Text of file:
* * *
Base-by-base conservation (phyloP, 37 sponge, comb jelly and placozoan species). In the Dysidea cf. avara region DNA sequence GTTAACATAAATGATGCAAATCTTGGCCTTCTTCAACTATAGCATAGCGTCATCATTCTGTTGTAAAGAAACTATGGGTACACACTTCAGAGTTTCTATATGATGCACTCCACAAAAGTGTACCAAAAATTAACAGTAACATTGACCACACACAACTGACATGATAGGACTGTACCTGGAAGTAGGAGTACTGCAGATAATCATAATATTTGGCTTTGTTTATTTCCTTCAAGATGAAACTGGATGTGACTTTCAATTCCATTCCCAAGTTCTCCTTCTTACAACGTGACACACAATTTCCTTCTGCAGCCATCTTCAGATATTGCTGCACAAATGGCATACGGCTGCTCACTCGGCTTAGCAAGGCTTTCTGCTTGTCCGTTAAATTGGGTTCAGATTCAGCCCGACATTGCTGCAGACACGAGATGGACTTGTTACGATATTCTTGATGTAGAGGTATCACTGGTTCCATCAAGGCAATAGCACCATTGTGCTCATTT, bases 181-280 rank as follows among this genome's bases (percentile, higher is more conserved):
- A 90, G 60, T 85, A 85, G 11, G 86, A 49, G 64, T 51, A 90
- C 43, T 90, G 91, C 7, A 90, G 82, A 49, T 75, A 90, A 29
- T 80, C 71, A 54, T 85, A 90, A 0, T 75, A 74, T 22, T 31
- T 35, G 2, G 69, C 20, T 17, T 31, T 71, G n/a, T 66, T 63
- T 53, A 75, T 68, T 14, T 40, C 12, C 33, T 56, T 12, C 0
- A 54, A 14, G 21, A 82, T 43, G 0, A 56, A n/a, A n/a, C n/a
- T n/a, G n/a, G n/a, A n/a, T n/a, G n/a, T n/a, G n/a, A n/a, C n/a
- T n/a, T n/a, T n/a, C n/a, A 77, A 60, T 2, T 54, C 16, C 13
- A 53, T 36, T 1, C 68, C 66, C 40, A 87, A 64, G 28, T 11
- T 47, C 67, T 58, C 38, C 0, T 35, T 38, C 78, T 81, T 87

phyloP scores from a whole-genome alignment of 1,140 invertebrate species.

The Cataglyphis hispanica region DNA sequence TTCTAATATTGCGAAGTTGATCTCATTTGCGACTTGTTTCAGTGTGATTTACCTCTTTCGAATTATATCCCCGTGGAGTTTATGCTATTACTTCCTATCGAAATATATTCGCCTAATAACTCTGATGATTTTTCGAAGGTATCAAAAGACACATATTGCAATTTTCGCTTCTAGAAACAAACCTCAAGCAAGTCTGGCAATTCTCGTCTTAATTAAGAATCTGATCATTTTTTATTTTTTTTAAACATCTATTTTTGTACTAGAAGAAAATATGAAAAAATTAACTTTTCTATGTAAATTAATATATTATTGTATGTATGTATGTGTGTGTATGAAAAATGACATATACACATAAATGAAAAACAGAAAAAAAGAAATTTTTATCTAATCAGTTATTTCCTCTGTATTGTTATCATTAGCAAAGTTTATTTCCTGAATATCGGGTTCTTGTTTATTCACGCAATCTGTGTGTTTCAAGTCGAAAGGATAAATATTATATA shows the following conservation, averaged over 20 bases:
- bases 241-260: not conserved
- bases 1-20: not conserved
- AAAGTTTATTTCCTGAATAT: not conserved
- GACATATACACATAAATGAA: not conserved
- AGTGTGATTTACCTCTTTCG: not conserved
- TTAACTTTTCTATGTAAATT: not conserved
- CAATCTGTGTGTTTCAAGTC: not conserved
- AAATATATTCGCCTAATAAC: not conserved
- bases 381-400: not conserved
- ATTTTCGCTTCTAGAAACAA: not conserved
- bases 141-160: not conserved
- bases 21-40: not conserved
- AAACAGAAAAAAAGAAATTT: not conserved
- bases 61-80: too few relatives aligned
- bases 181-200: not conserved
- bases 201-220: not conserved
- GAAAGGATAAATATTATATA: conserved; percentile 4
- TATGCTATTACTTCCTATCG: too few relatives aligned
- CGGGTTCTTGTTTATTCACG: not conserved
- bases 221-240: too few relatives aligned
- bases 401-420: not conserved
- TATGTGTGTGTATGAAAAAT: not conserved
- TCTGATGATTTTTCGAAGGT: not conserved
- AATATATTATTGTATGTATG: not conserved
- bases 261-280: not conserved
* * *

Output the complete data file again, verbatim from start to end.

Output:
Base-by-base conservation (phyloP, 37 sponge, comb jelly and placozoan species). In the Dysidea cf. avara region DNA sequence GTTAACATAAATGATGCAAATCTTGGCCTTCTTCAACTATAGCATAGCGTCATCATTCTGTTGTAAAGAAACTATGGGTACACACTTCAGAGTTTCTATATGATGCACTCCACAAAAGTGTACCAAAAATTAACAGTAACATTGACCACACACAACTGACATGATAGGACTGTACCTGGAAGTAGGAGTACTGCAGATAATCATAATATTTGGCTTTGTTTATTTCCTTCAAGATGAAACTGGATGTGACTTTCAATTCCATTCCCAAGTTCTCCTTCTTACAACGTGACACACAATTTCCTTCTGCAGCCATCTTCAGATATTGCTGCACAAATGGCATACGGCTGCTCACTCGGCTTAGCAAGGCTTTCTGCTTGTCCGTTAAATTGGGTTCAGATTCAGCCCGACATTGCTGCAGACACGAGATGGACTTGTTACGATATTCTTGATGTAGAGGTATCACTGGTTCCATCAAGGCAATAGCACCATTGTGCTCATTT, bases 181-280 rank as follows among this genome's bases (percentile, higher is more conserved):
- A 90, G 60, T 85, A 85, G 11, G 86, A 49, G 64, T 51, A 90
- C 43, T 90, G 91, C 7, A 90, G 82, A 49, T 75, A 90, A 29
- T 80, C 71, A 54, T 85, A 90, A 0, T 75, A 74, T 22, T 31
- T 35, G 2, G 69, C 20, T 17, T 31, T 71, G n/a, T 66, T 63
- T 53, A 75, T 68, T 14, T 40, C 12, C 33, T 56, T 12, C 0
- A 54, A 14, G 21, A 82, T 43, G 0, A 56, A n/a, A n/a, C n/a
- T n/a, G n/a, G n/a, A n/a, T n/a, G n/a, T n/a, G n/a, A n/a, C n/a
- T n/a, T n/a, T n/a, C n/a, A 77, A 60, T 2, T 54, C 16, C 13
- A 53, T 36, T 1, C 68, C 66, C 40, A 87, A 64, G 28, T 11
- T 47, C 67, T 58, C 38, C 0, T 35, T 38, C 78, T 81, T 87

phyloP scores from a whole-genome alignment of 1,140 invertebrate species.

The Cataglyphis hispanica region DNA sequence TTCTAATATTGCGAAGTTGATCTCATTTGCGACTTGTTTCAGTGTGATTTACCTCTTTCGAATTATATCCCCGTGGAGTTTATGCTATTACTTCCTATCGAAATATATTCGCCTAATAACTCTGATGATTTTTCGAAGGTATCAAAAGACACATATTGCAATTTTCGCTTCTAGAAACAAACCTCAAGCAAGTCTGGCAATTCTCGTCTTAATTAAGAATCTGATCATTTTTTATTTTTTTTAAACATCTATTTTTGTACTAGAAGAAAATATGAAAAAATTAACTTTTCTATGTAAATTAATATATTATTGTATGTATGTATGTGTGTGTATGAAAAATGACATATACACATAAATGAAAAACAGAAAAAAAGAAATTTTTATCTAATCAGTTATTTCCTCTGTATTGTTATCATTAGCAAAGTTTATTTCCTGAATATCGGGTTCTTGTTTATTCACGCAATCTGTGTGTTTCAAGTCGAAAGGATAAATATTATATA shows the following conservation, averaged over 20 bases:
- bases 241-260: not conserved
- bases 1-20: not conserved
- AAAGTTTATTTCCTGAATAT: not conserved
- GACATATACACATAAATGAA: not conserved
- AGTGTGATTTACCTCTTTCG: not conserved
- TTAACTTTTCTATGTAAATT: not conserved
- CAATCTGTGTGTTTCAAGTC: not conserved
- AAATATATTCGCCTAATAAC: not conserved
- bases 381-400: not conserved
- ATTTTCGCTTCTAGAAACAA: not conserved
- bases 141-160: not conserved
- bases 21-40: not conserved
- AAACAGAAAAAAAGAAATTT: not conserved
- bases 61-80: too few relatives aligned
- bases 181-200: not conserved
- bases 201-220: not conserved
- GAAAGGATAAATATTATATA: conserved; percentile 4
- TATGCTATTACTTCCTATCG: too few relatives aligned
- CGGGTTCTTGTTTATTCACG: not conserved
- bases 221-240: too few relatives aligned
- bases 401-420: not conserved
- TATGTGTGTGTATGAAAAAT: not conserved
- TCTGATGATTTTTCGAAGGT: not conserved
- AATATATTATTGTATGTATG: not conserved
- bases 261-280: not conserved